- Participate in Central SoMa Open Houses
- Speak at any Central SoMa public hearings at the Planning Commission, Historic Preservation Commission, and Board of Supervisors.
- Directly contact Planning Department staff (see contact information below).
These ideas will continue to be refined until they complete enough to be incorporated into a revised Central SoMa Plan.
Draft Policy Papers
Before the Central SoMa Plan can be adopted, it requires an Environmental Impact Report (EIR) per the California Environmental Quality Act (CEQA). The Central SoMa EIR started in spring 2013, with a Draft EIR anticipated in early 2015 and a completed EIR in the Summer of 2015.
In February 2014, the Central SoMa Initial Study was released (to see the Central SoMa Initial Study, click here). The Initial Study is a preliminary evaluation of the possible environmental effects of a proposed project, using a checklist of environmental topics based on CEQA. The Initial Study identifies which topics will need to be studied further in an EIR and which ones do not. For the Central SoMa Plan, the Initial Study determined that:
- The Central SoMa Plan could have a significant impact on the following topics, which will require further study in the EIR: land use, aesthetics/visual quality, cultural resources, transportation and circulation, noise, air quality, wind and shadow, utilities (wastewater capacity), and hydrology and water quality.
- The Central SoMa Plan would not have a significant impact on the following topics, and thus no further environmental analysis is necessary: population and housing, recreation, utilities and service systems (except for potential impacts related to wastewater), public services, geology and soils, hydrology and water quality (except for potential impacts related to effects of combined sewer system operation on water quality and potential impacts of sea level rise), mineral and energy resources, and agricultural resources.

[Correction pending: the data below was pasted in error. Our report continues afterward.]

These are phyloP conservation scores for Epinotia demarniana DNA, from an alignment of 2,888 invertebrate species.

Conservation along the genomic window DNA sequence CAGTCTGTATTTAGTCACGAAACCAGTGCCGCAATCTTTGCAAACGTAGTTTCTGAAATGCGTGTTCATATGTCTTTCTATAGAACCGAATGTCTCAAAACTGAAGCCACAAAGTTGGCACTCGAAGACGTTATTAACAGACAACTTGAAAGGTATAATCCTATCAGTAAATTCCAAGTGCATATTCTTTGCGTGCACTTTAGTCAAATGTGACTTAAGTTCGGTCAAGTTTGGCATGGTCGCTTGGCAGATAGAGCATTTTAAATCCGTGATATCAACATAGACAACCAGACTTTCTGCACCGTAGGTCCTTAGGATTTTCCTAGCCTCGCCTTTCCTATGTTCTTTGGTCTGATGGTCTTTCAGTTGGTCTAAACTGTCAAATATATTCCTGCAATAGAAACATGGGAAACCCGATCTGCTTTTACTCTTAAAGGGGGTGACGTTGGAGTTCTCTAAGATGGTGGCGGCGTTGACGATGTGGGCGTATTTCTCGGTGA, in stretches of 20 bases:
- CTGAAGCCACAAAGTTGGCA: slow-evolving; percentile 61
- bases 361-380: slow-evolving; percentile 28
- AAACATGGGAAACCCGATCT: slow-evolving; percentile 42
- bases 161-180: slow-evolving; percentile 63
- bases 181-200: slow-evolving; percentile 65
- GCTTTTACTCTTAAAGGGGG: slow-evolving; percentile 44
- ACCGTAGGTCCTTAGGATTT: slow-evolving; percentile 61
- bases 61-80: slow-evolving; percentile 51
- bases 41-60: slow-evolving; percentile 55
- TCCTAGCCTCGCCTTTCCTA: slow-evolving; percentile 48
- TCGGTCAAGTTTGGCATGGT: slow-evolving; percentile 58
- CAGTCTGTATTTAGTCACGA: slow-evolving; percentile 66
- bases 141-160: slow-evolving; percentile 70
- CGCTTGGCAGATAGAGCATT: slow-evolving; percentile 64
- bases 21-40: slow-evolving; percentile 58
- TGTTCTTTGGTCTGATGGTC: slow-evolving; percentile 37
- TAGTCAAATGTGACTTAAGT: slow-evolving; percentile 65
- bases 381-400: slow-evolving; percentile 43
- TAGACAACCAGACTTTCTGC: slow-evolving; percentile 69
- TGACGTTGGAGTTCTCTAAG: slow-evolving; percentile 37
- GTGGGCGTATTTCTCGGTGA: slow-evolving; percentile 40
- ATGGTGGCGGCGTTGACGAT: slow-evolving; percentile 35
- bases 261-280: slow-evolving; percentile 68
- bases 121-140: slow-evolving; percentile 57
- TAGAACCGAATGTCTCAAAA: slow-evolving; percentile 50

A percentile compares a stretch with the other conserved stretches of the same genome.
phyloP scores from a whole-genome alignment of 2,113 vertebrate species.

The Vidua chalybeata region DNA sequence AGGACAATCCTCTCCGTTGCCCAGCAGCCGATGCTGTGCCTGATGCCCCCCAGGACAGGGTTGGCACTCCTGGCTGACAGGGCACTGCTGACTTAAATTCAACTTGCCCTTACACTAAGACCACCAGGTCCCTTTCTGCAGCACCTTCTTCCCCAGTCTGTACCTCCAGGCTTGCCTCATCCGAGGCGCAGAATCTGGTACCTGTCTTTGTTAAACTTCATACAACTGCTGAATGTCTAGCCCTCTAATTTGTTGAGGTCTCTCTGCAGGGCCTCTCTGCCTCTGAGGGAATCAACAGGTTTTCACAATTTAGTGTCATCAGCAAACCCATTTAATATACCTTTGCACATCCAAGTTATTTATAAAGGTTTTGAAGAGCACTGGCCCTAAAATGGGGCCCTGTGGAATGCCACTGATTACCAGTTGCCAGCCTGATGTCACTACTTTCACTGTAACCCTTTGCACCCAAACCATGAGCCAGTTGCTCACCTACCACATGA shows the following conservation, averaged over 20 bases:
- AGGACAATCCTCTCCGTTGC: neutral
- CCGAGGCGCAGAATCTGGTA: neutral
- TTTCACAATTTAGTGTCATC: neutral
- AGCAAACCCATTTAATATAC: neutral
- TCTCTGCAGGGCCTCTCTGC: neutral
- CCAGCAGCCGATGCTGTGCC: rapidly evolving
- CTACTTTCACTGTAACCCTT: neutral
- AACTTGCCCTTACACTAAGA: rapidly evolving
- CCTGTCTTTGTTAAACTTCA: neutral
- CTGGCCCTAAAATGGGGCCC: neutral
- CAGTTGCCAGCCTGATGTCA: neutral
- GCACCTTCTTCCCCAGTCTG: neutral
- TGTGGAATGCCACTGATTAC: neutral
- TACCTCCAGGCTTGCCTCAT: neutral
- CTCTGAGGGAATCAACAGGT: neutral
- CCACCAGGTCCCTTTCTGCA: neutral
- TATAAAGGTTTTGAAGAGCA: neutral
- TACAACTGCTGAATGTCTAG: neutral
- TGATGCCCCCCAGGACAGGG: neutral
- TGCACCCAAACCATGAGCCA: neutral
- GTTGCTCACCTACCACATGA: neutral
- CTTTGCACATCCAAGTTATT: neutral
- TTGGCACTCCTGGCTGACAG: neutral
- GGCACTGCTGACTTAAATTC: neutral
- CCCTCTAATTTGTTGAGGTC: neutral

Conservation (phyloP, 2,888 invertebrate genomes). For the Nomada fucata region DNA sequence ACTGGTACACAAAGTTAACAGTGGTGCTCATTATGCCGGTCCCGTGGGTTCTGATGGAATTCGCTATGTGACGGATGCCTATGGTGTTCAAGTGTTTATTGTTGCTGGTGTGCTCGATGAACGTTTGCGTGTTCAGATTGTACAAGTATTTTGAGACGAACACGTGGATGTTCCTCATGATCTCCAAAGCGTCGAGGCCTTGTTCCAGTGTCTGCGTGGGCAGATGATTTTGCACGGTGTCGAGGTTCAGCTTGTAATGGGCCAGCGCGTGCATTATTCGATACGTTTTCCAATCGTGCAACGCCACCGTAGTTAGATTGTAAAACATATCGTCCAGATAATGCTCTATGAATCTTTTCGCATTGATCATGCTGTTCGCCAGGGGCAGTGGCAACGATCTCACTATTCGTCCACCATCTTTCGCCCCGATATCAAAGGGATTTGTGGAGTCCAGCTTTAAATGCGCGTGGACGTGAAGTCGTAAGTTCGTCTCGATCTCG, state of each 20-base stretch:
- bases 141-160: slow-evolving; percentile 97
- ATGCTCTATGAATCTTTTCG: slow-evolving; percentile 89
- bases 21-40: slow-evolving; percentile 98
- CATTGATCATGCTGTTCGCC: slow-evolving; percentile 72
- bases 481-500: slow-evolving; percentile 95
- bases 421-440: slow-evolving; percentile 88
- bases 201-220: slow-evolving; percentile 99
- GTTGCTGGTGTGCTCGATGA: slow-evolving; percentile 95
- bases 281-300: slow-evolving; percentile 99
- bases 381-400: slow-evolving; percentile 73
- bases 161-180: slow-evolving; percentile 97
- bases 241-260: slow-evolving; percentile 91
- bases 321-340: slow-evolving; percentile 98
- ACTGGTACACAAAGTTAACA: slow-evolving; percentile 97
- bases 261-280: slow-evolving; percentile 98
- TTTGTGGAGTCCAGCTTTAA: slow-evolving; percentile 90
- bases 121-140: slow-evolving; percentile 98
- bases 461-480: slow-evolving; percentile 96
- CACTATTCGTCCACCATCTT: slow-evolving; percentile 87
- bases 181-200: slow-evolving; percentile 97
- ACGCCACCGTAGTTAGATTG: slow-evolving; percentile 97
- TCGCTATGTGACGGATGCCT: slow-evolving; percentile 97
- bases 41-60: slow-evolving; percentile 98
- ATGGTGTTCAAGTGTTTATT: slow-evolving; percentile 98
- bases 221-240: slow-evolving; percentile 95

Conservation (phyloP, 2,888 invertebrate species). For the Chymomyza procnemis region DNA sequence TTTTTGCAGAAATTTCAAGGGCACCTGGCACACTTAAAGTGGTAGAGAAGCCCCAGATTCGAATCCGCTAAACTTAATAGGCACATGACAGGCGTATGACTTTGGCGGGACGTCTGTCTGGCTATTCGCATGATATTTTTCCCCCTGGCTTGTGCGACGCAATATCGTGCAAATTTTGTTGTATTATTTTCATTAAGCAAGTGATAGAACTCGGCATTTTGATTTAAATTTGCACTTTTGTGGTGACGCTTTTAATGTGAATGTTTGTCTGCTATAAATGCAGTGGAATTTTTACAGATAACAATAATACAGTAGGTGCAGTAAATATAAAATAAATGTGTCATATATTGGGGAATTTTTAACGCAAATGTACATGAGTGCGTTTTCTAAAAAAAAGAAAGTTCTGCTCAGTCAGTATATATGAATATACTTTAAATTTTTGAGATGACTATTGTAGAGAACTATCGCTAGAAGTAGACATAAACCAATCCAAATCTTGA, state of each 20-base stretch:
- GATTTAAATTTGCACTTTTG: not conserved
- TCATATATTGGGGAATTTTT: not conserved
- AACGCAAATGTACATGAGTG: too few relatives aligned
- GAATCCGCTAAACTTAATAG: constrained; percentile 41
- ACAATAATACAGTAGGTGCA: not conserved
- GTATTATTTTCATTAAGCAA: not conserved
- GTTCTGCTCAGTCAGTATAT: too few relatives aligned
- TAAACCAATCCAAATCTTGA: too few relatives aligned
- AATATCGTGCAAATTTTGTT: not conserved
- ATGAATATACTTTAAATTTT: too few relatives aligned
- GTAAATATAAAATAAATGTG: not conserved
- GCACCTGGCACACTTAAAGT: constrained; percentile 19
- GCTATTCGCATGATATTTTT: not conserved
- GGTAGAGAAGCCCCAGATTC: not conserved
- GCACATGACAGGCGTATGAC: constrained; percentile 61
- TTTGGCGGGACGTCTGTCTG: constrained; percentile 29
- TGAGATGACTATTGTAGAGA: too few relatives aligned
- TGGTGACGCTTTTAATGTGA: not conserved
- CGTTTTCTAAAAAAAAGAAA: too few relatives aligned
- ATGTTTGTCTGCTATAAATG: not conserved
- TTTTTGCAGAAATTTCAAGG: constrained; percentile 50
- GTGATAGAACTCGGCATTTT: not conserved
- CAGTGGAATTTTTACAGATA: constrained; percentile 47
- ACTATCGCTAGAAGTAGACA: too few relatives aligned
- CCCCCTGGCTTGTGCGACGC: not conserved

- The Central SoMa would have a significant impact on the following topics, but these impacts can be mitigated to a less‐than‐significant level through measures included in the Initial Study: biological resources and hazardous materials.
If you have any comments on the Initial Study, please contact Elizabeth Purl at email@example.com.
- To see the Central SoMa Intial Study, click here. (Note: large PDF file)
- To see the Central SoMa Plan Area Project Description, click here.
- To see the Notice of Preparation for the Central SoMa EIR, click here.
During 2014, the Planning Department is focused on completing the Draft Environmental Impact Report (EIR) and refining the Draft Plan. To receive updates on these processes, including notices of meetings, hearings, and document releases, please be sure to sign-up for the email list via the webpage if you have not done so already. You can also participate in the discussion of Plan refinement topics at www.centralsoma.com. Our goal is to have the Draft EIR out by early 2015, followed soon after by a revised Draft Plan that reflects the work being done this year and the impacts identified in the Draft EIR. In early 2015, we hope to begin presentations at the Planning Commission, en route to Plan adoption.
Make sure to sign up to be on our project mailing list to get updates on the Central SoMa planning process. Questions, comments, and suggestions on this planning effort should be directed to:
San Francisco Planning Department
1650 Mission Street
San Francisco, CA 94103